Casual Sex on Spring Break: Intentions and Behaviors of Canadian Students

By Maticka, -Tyndale, Eleanor; Herold, Edward S. et al. | The Journal of Sex Research, August 1998 | Go to article overview
Save to active project

Casual Sex on Spring Break: Intentions and Behaviors of Canadian Students


Maticka, -Tyndale, Eleanor, Herold, Edward S., Mewhinney, Dawn, The Journal of Sex Research


Although numerous studies have been conducted on the sexual behavior of young people, there is little research on sexual behavior occurring in specific contexts. One context that has been ignored by researchers is the North American spring break holiday, a one-week break in the school calendar in late February or early March. Approximately one million U.S. students participate in some form of spring break vacation (Josiam, Clements, & Hobson, 1995). Spring break vacations are also popular among Canadians, with thousands of students heading to popular vacation spots (S. Cox, Inter-Campus Programs, personal communication, September, 1995).

Mewhinney, Herold, and Maticka-Tyndale (1995), using focus groups and interviews with Canadian students who had traveled to Florida for spring break, found the key elements of a spring break vacation to include a group holiday with friends traveling and rooming together, a perpetual party atmosphere, high alcohol consumption, sexually suggestive contests and displays, and the perception that casual sex is common. Overall, there is the perception that sexual norms are far more permissive on spring break vacation than at home, providing an atmosphere of greater sexual freedom and the opportunity for engaging in new sexual experiences. Smeaton and Josiam (1996) reported similar findings from their survey of U.S. students on spring break vacation in Panama City Beach, Florida.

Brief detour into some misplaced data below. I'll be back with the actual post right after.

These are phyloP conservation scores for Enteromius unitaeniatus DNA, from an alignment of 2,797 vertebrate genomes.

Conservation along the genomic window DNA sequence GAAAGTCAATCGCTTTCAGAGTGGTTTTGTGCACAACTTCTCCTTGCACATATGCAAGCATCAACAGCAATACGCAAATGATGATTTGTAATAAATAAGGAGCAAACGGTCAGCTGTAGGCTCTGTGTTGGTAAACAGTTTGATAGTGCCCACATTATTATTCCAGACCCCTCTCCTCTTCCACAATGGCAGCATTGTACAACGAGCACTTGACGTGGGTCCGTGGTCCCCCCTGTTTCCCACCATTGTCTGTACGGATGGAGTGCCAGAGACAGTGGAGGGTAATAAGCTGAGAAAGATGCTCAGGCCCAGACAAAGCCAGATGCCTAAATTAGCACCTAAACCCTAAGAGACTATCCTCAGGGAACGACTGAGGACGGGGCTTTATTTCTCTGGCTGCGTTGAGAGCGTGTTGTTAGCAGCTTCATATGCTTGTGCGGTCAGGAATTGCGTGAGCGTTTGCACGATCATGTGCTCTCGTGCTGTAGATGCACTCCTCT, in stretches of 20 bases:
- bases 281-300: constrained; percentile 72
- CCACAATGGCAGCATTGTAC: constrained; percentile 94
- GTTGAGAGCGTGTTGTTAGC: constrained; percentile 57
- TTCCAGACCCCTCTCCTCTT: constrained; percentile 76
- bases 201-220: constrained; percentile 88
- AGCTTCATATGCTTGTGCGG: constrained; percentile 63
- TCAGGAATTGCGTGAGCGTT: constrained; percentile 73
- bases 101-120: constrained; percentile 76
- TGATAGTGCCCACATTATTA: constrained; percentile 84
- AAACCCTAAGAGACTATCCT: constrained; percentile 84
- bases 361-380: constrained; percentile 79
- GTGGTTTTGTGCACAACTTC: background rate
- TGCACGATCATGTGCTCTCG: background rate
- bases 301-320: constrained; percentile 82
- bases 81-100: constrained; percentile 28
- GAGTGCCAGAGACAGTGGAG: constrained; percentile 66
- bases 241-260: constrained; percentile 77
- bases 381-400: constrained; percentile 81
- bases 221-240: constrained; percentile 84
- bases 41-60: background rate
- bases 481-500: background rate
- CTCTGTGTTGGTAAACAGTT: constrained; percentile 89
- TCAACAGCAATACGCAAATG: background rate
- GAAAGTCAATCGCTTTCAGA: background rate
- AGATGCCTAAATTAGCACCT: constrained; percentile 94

The behavior patterns found on spring break have also been found among nonstudent samples of holiday travelers. In their review of the tourism and vacation literature, Herold and van Kerkwijk (1992) identified the characteristics of vacations that were conducive to casual sex activity as a sense of freedom from at-home restrictions, a relaxation of inhibitions, a focus on having a good time, and high alcohol consumption.

We examined factors that might influence university students to engage in coitus with a new partner while on spring break. For the purpose of this paper, we refer to this behavior as casual sex: This was the term used by students in a preliminary study (Mewhinney et al., 1995) to refer to the type of sex engaged in while on spring break. The students portrayed spring break sexual partnerships as initiated rapidly, often within hours of meeting, and as temporary, not lasting beyond the spring break period. Given our focus on new, casual partnerships, we excluded from our analysis those young adults who were sexually active on spring break with a relationship partner from home or with someone whom they had known before spring break.